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A quiet dehumidifier to stop condensation & mould in childs bedroom - reccommendations pls

(6 Posts)
johnnybuoy Wed 23-Oct-13 00:14:05

Our 5 yr old daughters boxroom has two outside walls and a fairly old double glazed window. Every morning condensation appears on the window and some mould has also appeared on the outside walls. It's next to the bathroom so I'm sure the steam from showers etc don't help.
Can you give me some reccommendations for a quiet , relatively compact dehumidifier with a tank big enough to only require emptying once a day. Quietness is probably the top priority because I'd like it to run for at least part of the night to stop the condensation appearing.
Thanks.

Atavistic Wed 23-Oct-13 00:31:57

Duracraft DD tec10e, from Argos. I think it cost about £130. It's very compact, and empty it every 3-4 days. I keep it and run it in the bathroom, and takes about an hour after every shower to bring the humidity back down to 50. It would seem more logical to run it where the steam is produced, rather than where the damp settles.
Too noisy to sleep with, IMO. It was the most recommended one, when I researched it, and we've been v pleased. I noticed immediately that my bedclothes in the adjoining bedroom seemed much drier - like a freshly changed bed.

MurkyMinotaur Wed 23-Oct-13 00:42:55

I've used two. Noise and effectiveness have seemed to be opposing factors.

One was an inexpensive mini-dehumidifier which was whisper-quiet but ineffective, taking a week to gather less than a litre.

We upgraded to a mid-range Dimplex one (from Argos), which is louder because of the fan and refridgeration unit inside. But it collects much, much more. We pour away litres per day, when we have wet washing. The tank is large enough and most should switch off automatically when full. Ours makes a background whirring noise, rather than a disturbing motor noise but I'd move it to another room when I want to sleep. It's fine in the next room, but not so much where you're relaxing.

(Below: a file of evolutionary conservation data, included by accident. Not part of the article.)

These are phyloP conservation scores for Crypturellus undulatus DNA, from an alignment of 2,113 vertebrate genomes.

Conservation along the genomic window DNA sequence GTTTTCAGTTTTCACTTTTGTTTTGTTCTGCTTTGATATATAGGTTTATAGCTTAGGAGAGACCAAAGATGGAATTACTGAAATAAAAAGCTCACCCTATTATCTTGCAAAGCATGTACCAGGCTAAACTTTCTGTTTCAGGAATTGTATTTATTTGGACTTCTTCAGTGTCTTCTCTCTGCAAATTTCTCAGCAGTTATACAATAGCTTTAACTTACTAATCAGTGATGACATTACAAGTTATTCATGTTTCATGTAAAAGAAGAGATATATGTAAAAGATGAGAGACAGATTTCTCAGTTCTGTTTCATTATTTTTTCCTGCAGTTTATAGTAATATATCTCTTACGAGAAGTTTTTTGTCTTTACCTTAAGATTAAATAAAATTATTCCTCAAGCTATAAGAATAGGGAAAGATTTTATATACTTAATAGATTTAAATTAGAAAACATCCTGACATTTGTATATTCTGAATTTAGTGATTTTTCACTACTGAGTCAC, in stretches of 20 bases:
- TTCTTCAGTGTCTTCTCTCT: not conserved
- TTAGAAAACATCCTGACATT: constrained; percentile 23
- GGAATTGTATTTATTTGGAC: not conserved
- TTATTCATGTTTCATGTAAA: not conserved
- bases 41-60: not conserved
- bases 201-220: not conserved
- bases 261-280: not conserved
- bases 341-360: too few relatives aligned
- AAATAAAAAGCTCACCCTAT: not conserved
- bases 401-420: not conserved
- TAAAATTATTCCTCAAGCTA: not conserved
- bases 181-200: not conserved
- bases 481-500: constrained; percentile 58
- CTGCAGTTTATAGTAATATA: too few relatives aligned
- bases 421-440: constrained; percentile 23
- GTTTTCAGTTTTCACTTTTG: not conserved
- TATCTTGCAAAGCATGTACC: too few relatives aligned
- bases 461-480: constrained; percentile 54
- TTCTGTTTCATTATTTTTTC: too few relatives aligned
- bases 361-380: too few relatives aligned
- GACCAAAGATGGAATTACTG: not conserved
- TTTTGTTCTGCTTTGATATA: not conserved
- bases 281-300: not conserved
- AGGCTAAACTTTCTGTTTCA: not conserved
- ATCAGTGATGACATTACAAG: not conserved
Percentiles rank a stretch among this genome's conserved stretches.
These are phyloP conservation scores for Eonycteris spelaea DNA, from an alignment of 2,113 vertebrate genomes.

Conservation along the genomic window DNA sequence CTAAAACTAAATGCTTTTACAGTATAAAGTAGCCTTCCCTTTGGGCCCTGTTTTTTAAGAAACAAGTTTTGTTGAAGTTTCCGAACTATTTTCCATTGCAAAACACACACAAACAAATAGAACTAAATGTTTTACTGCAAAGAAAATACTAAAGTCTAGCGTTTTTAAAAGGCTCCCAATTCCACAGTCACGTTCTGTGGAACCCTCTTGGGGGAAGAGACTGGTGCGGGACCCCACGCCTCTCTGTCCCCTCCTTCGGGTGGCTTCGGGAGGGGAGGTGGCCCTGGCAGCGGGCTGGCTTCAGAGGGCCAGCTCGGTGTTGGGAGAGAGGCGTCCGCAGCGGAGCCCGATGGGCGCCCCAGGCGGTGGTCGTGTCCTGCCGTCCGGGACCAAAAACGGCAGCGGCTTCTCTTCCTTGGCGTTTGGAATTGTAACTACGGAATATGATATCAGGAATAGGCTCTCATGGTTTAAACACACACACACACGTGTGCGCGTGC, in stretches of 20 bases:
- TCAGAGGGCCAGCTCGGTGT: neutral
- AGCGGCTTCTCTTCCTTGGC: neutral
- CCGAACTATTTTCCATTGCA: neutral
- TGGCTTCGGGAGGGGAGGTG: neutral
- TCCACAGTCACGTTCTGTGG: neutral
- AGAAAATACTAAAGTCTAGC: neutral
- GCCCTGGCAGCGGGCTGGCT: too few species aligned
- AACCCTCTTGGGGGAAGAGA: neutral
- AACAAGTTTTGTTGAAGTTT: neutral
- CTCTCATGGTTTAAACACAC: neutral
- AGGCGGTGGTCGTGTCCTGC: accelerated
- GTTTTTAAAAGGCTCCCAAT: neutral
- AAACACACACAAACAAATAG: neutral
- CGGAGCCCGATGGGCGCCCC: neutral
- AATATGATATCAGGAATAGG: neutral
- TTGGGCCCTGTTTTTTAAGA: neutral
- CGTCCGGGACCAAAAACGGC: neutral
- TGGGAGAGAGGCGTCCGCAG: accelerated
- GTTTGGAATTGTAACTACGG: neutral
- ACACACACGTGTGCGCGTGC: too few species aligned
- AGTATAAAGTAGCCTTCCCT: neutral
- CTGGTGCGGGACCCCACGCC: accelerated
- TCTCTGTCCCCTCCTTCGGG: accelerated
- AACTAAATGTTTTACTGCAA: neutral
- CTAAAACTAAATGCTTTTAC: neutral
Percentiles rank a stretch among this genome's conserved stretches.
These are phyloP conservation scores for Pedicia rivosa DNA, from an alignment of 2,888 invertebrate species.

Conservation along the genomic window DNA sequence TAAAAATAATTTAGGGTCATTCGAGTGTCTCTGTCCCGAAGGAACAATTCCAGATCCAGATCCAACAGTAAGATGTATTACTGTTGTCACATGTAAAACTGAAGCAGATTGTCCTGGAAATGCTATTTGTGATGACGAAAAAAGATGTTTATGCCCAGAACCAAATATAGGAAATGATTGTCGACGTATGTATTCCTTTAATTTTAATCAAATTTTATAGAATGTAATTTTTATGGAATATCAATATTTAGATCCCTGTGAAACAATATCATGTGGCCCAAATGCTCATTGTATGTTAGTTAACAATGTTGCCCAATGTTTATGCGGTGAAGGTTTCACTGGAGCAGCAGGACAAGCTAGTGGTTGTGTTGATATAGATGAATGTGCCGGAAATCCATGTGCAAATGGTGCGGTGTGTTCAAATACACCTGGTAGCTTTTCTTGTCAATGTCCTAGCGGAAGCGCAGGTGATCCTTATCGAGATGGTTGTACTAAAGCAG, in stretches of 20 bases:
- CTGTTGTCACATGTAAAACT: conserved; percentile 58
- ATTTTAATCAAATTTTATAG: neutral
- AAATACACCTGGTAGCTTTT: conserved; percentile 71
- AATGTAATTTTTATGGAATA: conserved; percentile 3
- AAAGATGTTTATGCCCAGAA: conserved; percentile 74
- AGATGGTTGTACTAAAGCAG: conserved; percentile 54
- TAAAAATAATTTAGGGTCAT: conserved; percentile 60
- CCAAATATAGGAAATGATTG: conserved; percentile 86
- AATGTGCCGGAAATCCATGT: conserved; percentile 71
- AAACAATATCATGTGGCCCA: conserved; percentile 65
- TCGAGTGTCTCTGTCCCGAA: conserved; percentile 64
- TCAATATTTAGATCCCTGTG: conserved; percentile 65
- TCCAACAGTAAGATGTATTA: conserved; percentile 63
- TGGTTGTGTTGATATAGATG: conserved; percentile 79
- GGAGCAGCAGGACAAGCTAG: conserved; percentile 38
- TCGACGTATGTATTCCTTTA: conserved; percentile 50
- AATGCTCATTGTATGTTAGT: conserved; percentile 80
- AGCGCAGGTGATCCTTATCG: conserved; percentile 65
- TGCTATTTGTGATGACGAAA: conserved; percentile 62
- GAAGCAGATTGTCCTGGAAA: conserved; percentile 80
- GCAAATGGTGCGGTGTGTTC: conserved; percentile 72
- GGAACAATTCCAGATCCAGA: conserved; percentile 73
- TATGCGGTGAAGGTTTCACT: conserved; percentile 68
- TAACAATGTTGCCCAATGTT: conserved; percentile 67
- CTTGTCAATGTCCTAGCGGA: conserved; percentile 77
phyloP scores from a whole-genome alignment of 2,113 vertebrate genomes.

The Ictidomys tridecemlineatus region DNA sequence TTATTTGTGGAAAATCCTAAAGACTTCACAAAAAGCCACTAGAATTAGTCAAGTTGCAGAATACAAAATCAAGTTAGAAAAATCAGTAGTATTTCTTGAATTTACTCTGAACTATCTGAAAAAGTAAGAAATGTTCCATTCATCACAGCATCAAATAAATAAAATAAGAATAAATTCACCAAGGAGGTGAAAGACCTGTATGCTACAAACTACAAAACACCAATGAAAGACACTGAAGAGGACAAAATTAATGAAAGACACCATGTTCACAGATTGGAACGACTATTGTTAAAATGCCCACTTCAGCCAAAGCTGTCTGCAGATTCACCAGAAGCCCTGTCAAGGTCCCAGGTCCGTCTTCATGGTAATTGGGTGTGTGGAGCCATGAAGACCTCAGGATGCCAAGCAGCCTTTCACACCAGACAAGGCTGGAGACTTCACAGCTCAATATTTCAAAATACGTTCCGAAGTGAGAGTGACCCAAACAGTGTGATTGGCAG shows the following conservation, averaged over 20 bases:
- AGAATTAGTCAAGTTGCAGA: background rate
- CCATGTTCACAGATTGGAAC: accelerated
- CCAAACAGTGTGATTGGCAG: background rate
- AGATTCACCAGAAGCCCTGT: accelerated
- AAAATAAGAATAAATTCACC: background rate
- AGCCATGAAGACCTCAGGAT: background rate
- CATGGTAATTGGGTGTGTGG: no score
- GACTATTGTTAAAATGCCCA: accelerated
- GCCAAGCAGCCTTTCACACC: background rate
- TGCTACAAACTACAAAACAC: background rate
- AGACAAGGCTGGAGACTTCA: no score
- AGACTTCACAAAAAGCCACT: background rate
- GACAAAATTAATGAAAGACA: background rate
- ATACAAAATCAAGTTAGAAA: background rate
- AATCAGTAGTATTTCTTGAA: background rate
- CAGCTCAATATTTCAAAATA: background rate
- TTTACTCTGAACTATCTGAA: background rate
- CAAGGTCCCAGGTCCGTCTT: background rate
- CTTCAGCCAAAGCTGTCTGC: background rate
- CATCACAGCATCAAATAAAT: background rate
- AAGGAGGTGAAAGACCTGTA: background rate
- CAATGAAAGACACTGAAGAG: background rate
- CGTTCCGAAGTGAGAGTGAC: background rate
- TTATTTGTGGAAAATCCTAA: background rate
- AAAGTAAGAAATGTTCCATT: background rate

Reading Amazon reviews might help, wherever you actually buy one from.

Another thought, can you leave a window open slightly through the night? Is that safe enough and secure?

johnnybuoy Wed 23-Oct-13 13:40:21

thanks for your replies. The reason I would like to keep it in the room is that the worst condensation occurs on the inside of the window. I guess if the air is dry starting off the night this may not happen as much. Unfortunately leaving the window slightly open wouldn't be possible.

LittleTulip Fri 01-Nov-13 07:52:39

Ebac 2650 or Meaco 10 litre one.

ChunkyPickle Fri 01-Nov-13 08:00:01

www.amazon.co.uk/PREM-I-AIR-1608E-COMPACT-PORTABLE-DEHUMIDIFIER/dp/B0018LR2RE/ref=sr_1_9?ie=UTF8&qid=1383292611&sr=8-9&keywords=dehumidifier

I have this one, for the exact same reason, and whilst it doesn't seem to collect a lot of water it means that we wake up with dry mouths rather than water pooling on the window sill. It's very quiet too - just a fan.

It wouldn't do any good for a real damp problem (I had a huge, refrigerating one in a different house, and it was awesome for drying the washing - this wouldn't help with that), but for a conservatory, or our breath overnight in a cold room it's just about perfect.

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